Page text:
Highlights

  1. Despite widespread use, the levelized costs of energy metric has several key limitations.
  2. By simplifying costs into one number, it blurs the distinction between capital and operating costs, obscures the importance of interest rates, and implies only one optimal economic outcome.
  3. Other operating, economic, and policy assumptions that are critical in forming the metric can significantly impact its outcome.
  4. LCOE should not be the only metric used to compare the economic attractiveness of different energy sources – more holistic approaches are needed.

Introduction

Many professionals across the energy policy space uncritically use the levelized costs of energy (LCOE) metric to judge the economic competitiveness of different technologies.

LCOE is attractive because it appears simple – by combining all present and future costs you have one number that represent the economics of energy supply. Accordingly, people continue to use LCOE to compare the attractiveness of different energy suppliesin energy models, and in other applications.

However, any user of the metric needs to recognize its very real drawbacks. While not exhaustive, you should consider the following 9 limitations the next time you read about or use LCOE.

A quick note: this post is focused on LCOE as an energy metric, not a project finance calculation, where levelized energy costs are use with other metrics in developing a new project.

  1. LCOE blurs distinctions between marginal, fixed, and capital costs

By design, LCOE is a simplification – worryingly, that simplification obscures the critical differences in cost types and cost structures of different energy sources. Most important are upfront (capital) versus operating (primarily fuel) costs.

Nuclear, hydro, solar, and wind have very high capital costs with low operating costs. Coal has moderate capital and operating costs. Natural gas has very little capital costs but very high fuel costs.

EIA’s Levelized Cost of Electricity for Fuel Sources in 2020

EIA LCOE Shows Different Capital and Operating Costs by Technology

Source: SparkLibrary based on data from EIA

These distinctions are critical – even if a high capital cost technology has the lowest LCOE of any fuel source, the upfront costs could be too much to overcome.

Although rarely addressed, this is one of the larger challenges facing the developing world. In many countries coal is the primary centralized electricity source and diesel is the primary decentralized electricity source because electricity purchasers cannot afford the upfront costs of higher capital technologies. On a LCOE basis, diesel in particular is very costly but it is selected as the fuel choice because there it has low initial capital costs.

Even if it is cheaper in the long term to choose a capital-intensive technology, the lack of access to financing prevents widescale adoption in many countries. It is telling that one of the largest growing sources of renewable energy in the developing world is hydroelectricity financed by outside countries or institutions.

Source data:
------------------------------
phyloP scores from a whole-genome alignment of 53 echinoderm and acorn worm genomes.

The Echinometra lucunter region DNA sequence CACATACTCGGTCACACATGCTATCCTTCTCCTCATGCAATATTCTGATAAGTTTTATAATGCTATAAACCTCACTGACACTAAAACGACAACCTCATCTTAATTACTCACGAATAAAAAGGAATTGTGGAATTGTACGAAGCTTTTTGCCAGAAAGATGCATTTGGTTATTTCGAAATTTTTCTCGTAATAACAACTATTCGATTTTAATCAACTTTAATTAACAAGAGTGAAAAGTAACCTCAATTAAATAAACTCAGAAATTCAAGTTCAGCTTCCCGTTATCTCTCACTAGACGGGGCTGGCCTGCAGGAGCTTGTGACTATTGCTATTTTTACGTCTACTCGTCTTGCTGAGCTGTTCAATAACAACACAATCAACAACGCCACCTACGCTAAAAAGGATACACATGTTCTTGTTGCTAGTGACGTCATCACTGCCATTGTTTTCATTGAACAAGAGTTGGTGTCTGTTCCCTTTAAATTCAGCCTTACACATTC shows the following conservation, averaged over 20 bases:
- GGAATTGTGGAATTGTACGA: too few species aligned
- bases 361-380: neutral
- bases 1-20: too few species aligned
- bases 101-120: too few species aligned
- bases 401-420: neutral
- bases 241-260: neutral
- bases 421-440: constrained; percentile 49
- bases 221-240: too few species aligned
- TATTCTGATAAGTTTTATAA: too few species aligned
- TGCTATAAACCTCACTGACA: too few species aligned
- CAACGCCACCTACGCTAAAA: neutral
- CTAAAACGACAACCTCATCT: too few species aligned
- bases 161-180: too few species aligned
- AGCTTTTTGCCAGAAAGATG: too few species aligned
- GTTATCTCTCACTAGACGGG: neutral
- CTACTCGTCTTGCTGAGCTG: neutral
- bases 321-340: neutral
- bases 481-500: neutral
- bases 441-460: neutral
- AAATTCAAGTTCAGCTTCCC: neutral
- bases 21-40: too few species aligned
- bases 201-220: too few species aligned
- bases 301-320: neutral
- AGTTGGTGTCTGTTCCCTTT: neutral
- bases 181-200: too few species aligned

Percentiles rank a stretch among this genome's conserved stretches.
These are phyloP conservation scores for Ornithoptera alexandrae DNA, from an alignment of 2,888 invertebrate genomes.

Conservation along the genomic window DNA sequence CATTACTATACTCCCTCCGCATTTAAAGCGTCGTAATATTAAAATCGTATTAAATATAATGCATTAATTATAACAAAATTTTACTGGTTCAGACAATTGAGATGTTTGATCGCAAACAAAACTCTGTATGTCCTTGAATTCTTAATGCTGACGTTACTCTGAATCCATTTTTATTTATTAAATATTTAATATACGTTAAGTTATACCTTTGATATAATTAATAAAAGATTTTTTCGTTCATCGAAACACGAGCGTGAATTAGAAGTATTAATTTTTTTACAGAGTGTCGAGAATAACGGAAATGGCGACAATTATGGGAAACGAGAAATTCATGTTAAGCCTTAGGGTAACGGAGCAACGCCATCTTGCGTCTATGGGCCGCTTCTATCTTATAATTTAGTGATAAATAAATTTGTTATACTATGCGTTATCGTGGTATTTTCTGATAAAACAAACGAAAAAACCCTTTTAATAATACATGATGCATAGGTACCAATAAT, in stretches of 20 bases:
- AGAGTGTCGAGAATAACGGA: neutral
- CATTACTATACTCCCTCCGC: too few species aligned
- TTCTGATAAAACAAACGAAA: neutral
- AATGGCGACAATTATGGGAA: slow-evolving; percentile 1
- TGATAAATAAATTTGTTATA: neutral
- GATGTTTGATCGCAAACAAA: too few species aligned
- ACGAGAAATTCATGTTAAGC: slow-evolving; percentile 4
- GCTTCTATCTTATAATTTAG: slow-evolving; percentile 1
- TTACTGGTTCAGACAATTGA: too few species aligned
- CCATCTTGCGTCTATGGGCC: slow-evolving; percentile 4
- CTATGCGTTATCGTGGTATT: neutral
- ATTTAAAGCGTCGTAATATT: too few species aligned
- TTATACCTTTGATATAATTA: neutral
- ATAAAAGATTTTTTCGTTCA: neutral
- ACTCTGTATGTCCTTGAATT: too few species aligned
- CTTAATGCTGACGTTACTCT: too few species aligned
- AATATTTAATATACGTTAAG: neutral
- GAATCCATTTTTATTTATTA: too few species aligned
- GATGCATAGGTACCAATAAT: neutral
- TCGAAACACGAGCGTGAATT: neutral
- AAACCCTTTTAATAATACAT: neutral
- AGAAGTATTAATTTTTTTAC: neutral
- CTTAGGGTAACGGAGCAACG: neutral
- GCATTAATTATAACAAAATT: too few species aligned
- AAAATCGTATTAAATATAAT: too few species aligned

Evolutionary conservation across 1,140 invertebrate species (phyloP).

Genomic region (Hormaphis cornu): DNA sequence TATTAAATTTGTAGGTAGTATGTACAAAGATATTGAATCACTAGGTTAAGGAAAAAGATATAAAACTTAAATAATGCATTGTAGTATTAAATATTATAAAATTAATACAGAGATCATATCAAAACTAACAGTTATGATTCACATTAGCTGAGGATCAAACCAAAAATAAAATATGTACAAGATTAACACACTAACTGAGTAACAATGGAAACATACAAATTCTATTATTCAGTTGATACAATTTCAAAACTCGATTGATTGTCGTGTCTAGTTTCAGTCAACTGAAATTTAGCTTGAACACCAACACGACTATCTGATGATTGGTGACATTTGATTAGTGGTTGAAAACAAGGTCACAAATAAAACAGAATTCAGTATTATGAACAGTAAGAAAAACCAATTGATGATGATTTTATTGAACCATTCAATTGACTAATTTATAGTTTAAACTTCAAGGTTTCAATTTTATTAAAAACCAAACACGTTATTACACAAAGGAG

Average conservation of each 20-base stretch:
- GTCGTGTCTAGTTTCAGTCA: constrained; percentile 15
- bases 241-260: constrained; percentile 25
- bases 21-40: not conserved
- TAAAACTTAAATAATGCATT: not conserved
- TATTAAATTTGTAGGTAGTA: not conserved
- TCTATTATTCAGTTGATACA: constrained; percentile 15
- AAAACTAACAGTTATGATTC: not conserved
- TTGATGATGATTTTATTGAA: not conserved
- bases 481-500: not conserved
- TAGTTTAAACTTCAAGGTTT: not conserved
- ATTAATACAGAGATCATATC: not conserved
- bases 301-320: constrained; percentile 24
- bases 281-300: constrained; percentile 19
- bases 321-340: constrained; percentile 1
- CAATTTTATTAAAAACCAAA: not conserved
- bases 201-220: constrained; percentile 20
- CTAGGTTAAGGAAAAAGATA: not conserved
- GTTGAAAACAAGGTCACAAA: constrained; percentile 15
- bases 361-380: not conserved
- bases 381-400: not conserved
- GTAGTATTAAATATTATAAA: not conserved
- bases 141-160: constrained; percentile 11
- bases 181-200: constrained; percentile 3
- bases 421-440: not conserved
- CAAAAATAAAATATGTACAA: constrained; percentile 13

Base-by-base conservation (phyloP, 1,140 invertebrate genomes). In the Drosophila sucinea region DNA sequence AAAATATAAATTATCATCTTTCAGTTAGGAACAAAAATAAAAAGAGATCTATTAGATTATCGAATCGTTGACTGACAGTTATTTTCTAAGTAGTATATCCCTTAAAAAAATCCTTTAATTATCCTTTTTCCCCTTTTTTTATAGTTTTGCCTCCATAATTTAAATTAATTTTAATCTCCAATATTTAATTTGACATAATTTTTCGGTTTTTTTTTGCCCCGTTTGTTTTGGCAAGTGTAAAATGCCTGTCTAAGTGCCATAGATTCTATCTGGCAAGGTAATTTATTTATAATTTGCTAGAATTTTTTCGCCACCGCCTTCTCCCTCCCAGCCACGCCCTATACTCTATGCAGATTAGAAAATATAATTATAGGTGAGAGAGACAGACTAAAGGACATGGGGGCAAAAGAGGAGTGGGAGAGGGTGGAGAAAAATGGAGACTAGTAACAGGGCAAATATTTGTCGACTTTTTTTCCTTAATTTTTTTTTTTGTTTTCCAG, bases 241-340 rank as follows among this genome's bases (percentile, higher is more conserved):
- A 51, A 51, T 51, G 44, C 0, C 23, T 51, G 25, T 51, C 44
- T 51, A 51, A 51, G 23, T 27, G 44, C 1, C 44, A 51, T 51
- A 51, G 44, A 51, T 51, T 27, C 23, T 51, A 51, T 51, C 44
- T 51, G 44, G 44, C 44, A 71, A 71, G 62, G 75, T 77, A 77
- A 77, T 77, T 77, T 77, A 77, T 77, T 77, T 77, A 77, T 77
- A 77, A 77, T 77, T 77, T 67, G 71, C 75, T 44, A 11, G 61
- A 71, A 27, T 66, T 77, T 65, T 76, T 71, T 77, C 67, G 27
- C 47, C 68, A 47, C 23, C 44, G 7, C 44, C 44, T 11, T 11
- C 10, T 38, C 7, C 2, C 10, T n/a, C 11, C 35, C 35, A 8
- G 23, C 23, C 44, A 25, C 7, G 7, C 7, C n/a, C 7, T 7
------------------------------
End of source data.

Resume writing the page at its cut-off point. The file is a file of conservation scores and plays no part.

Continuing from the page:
Meanwhile, in developed countries, calculating LCOE based off capital costs is misleading because….

  1. Interest rates are made up

Okay, not quite made up, but also over-simplified.

Although the level of capital costs vary between technologies, all sources of electricity generation have capital costs that need to be financed. To finance construction of a new project, project developers need to either internally finance the project, with a corresponding return on investment, or they need to secure outside financing, which usually has interest costs.

Most calculations of LCOE assume a set interest rate, regardless of the viability of the project. Lazard’s LCOE, one of the most rigorous and respected in the field, assumes that almost all projects have 60% debt at 8% interest and 40% equity at a cost of 12%. Meanwhile, the U.S. EIA uses a flat 6.1% cost of capital.

In reality, interest rates vary considerably based on literally hundreds of factors. Overall macroeconomic conditions are critical. For example, the low interest rates of the last several years have been a critical and underappreciated factor in financing both the clean energy and shale booms.

Other major factors include the type of technology, the creditworthiness of the power project developer, the interest needs of the lender, and the location of the project.

Changing specific assumptions for interest rates can dramatically change the estimated LCOE of an energy source. Choose a high enough interest rate and a capital-intensive project like hydro could look worse than a low-capital cost natural gas plant. Choose a low enough interest rate and solar and wind could blow away the competition.

Both the graph below and this link provide good examples of how different interest rates affect LCOE calculations.

Lazard’s LCOE – Sensitivity to Cost of Capital

Lazard shows how capital intensive technology LCOE goes up considerably with higher interest rates

Source: Lazard

At their core, interest rates reflect the financing risks of different projects, and so vary between technologies and projects (even if LCOE does not account for them). Speaking of risks…

  1. LCOE ignores project risks

Although not often described this way, decisions about electricity supply planning are primarily risk-based decision making. Every major choice that we face when planning and operating an energy system has certain elements of risk. Examples:

  • Construction issues
  • Power price issues
  • Fuel price issues
  • Generator availability
  • Radiological/other safety risks
  • Regulatory risks